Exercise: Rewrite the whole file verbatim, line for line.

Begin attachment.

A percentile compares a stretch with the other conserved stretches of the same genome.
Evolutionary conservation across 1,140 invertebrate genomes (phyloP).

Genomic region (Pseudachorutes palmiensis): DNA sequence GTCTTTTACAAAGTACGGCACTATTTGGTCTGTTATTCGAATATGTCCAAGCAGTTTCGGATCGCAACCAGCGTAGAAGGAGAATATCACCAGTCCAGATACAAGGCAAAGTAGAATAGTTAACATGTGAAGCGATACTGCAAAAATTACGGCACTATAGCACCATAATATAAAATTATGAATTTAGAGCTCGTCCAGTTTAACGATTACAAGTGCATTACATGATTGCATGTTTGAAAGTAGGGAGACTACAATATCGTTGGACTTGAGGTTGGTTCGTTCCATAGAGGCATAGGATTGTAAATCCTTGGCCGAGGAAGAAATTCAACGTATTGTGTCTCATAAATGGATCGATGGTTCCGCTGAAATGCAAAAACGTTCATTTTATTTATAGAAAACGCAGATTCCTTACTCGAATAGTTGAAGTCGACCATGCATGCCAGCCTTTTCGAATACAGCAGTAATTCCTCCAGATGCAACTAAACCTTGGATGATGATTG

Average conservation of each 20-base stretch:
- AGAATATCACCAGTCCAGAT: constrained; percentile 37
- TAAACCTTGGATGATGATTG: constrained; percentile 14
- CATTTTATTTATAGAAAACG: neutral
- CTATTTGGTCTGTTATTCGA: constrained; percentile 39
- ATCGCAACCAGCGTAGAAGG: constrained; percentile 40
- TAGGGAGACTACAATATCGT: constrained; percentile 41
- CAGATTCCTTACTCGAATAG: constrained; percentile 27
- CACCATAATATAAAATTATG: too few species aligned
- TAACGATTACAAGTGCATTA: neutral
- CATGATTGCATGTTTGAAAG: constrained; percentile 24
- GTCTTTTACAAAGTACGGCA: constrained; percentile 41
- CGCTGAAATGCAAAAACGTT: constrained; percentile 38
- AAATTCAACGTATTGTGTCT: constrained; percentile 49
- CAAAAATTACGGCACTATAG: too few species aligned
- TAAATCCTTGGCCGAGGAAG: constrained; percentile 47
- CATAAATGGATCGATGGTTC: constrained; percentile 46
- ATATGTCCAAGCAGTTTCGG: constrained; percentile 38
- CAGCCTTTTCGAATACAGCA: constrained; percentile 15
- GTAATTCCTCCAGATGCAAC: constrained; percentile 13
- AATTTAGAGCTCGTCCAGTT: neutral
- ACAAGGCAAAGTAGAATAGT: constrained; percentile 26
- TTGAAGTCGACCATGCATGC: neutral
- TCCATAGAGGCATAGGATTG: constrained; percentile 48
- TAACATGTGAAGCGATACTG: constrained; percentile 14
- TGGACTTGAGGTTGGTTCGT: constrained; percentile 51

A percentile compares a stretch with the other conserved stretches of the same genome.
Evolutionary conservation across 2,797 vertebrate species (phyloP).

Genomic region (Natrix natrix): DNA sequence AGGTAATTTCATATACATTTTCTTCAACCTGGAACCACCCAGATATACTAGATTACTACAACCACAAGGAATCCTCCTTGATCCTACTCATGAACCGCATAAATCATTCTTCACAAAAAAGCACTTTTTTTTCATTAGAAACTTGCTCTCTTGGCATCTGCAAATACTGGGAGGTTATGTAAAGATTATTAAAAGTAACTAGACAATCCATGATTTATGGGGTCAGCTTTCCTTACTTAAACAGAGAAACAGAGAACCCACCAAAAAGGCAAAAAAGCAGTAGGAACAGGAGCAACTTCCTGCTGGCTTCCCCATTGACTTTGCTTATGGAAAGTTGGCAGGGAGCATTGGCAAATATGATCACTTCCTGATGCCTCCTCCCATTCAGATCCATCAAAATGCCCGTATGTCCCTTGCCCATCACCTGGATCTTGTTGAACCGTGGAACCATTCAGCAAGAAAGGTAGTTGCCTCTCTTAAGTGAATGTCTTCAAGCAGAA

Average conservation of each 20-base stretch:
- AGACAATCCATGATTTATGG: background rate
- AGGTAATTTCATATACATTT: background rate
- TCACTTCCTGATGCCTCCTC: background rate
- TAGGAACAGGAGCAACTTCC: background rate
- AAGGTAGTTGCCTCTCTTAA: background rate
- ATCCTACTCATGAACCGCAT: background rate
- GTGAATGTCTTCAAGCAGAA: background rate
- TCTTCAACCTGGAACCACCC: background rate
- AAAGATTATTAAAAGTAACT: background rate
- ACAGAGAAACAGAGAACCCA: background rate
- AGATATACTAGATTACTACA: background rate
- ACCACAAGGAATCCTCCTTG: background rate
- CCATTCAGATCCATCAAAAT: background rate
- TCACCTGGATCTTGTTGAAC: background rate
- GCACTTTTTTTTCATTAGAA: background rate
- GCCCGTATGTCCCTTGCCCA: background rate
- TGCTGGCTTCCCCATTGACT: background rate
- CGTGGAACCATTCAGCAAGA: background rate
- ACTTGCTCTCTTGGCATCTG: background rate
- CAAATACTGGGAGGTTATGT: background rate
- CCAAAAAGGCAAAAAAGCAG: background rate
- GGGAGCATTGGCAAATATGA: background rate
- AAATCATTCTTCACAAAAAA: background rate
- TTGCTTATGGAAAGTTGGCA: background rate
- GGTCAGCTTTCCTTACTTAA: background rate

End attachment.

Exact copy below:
A percentile compares a stretch with the other conserved stretches of the same genome.
Evolutionary conservation across 1,140 invertebrate genomes (phyloP).

Genomic region (Pseudachorutes palmiensis): DNA sequence GTCTTTTACAAAGTACGGCACTATTTGGTCTGTTATTCGAATATGTCCAAGCAGTTTCGGATCGCAACCAGCGTAGAAGGAGAATATCACCAGTCCAGATACAAGGCAAAGTAGAATAGTTAACATGTGAAGCGATACTGCAAAAATTACGGCACTATAGCACCATAATATAAAATTATGAATTTAGAGCTCGTCCAGTTTAACGATTACAAGTGCATTACATGATTGCATGTTTGAAAGTAGGGAGACTACAATATCGTTGGACTTGAGGTTGGTTCGTTCCATAGAGGCATAGGATTGTAAATCCTTGGCCGAGGAAGAAATTCAACGTATTGTGTCTCATAAATGGATCGATGGTTCCGCTGAAATGCAAAAACGTTCATTTTATTTATAGAAAACGCAGATTCCTTACTCGAATAGTTGAAGTCGACCATGCATGCCAGCCTTTTCGAATACAGCAGTAATTCCTCCAGATGCAACTAAACCTTGGATGATGATTG

Average conservation of each 20-base stretch:
- AGAATATCACCAGTCCAGAT: constrained; percentile 37
- TAAACCTTGGATGATGATTG: constrained; percentile 14
- CATTTTATTTATAGAAAACG: neutral
- CTATTTGGTCTGTTATTCGA: constrained; percentile 39
- ATCGCAACCAGCGTAGAAGG: constrained; percentile 40
- TAGGGAGACTACAATATCGT: constrained; percentile 41
- CAGATTCCTTACTCGAATAG: constrained; percentile 27
- CACCATAATATAAAATTATG: too few species aligned
- TAACGATTACAAGTGCATTA: neutral
- CATGATTGCATGTTTGAAAG: constrained; percentile 24
- GTCTTTTACAAAGTACGGCA: constrained; percentile 41
- CGCTGAAATGCAAAAACGTT: constrained; percentile 38
- AAATTCAACGTATTGTGTCT: constrained; percentile 49
- CAAAAATTACGGCACTATAG: too few species aligned
- TAAATCCTTGGCCGAGGAAG: constrained; percentile 47
- CATAAATGGATCGATGGTTC: constrained; percentile 46
- ATATGTCCAAGCAGTTTCGG: constrained; percentile 38
- CAGCCTTTTCGAATACAGCA: constrained; percentile 15
- GTAATTCCTCCAGATGCAAC: constrained; percentile 13
- AATTTAGAGCTCGTCCAGTT: neutral
- ACAAGGCAAAGTAGAATAGT: constrained; percentile 26
- TTGAAGTCGACCATGCATGC: neutral
- TCCATAGAGGCATAGGATTG: constrained; percentile 48
- TAACATGTGAAGCGATACTG: constrained; percentile 14
- TGGACTTGAGGTTGGTTCGT: constrained; percentile 51

A percentile compares a stretch with the other conserved stretches of the same genome.
Evolutionary conservation across 2,797 vertebrate species (phyloP).

Genomic region (Natrix natrix): DNA sequence AGGTAATTTCATATACATTTTCTTCAACCTGGAACCACCCAGATATACTAGATTACTACAACCACAAGGAATCCTCCTTGATCCTACTCATGAACCGCATAAATCATTCTTCACAAAAAAGCACTTTTTTTTCATTAGAAACTTGCTCTCTTGGCATCTGCAAATACTGGGAGGTTATGTAAAGATTATTAAAAGTAACTAGACAATCCATGATTTATGGGGTCAGCTTTCCTTACTTAAACAGAGAAACAGAGAACCCACCAAAAAGGCAAAAAAGCAGTAGGAACAGGAGCAACTTCCTGCTGGCTTCCCCATTGACTTTGCTTATGGAAAGTTGGCAGGGAGCATTGGCAAATATGATCACTTCCTGATGCCTCCTCCCATTCAGATCCATCAAAATGCCCGTATGTCCCTTGCCCATCACCTGGATCTTGTTGAACCGTGGAACCATTCAGCAAGAAAGGTAGTTGCCTCTCTTAAGTGAATGTCTTCAAGCAGAA

Average conservation of each 20-base stretch:
- AGACAATCCATGATTTATGG: background rate
- AGGTAATTTCATATACATTT: background rate
- TCACTTCCTGATGCCTCCTC: background rate
- TAGGAACAGGAGCAACTTCC: background rate
- AAGGTAGTTGCCTCTCTTAA: background rate
- ATCCTACTCATGAACCGCAT: background rate
- GTGAATGTCTTCAAGCAGAA: background rate
- TCTTCAACCTGGAACCACCC: background rate
- AAAGATTATTAAAAGTAACT: background rate
- ACAGAGAAACAGAGAACCCA: background rate
- AGATATACTAGATTACTACA: background rate
- ACCACAAGGAATCCTCCTTG: background rate
- CCATTCAGATCCATCAAAAT: background rate
- TCACCTGGATCTTGTTGAAC: background rate
- GCACTTTTTTTTCATTAGAA: background rate
- GCCCGTATGTCCCTTGCCCA: background rate
- TGCTGGCTTCCCCATTGACT: background rate
- CGTGGAACCATTCAGCAAGA: background rate
- ACTTGCTCTCTTGGCATCTG: background rate
- CAAATACTGGGAGGTTATGT: background rate
- CCAAAAAGGCAAAAAAGCAG: background rate
- GGGAGCATTGGCAAATATGA: background rate
- AAATCATTCTTCACAAAAAA: background rate
- TTGCTTATGGAAAGTTGGCA: background rate
- GGTCAGCTTTCCTTACTTAA: background rate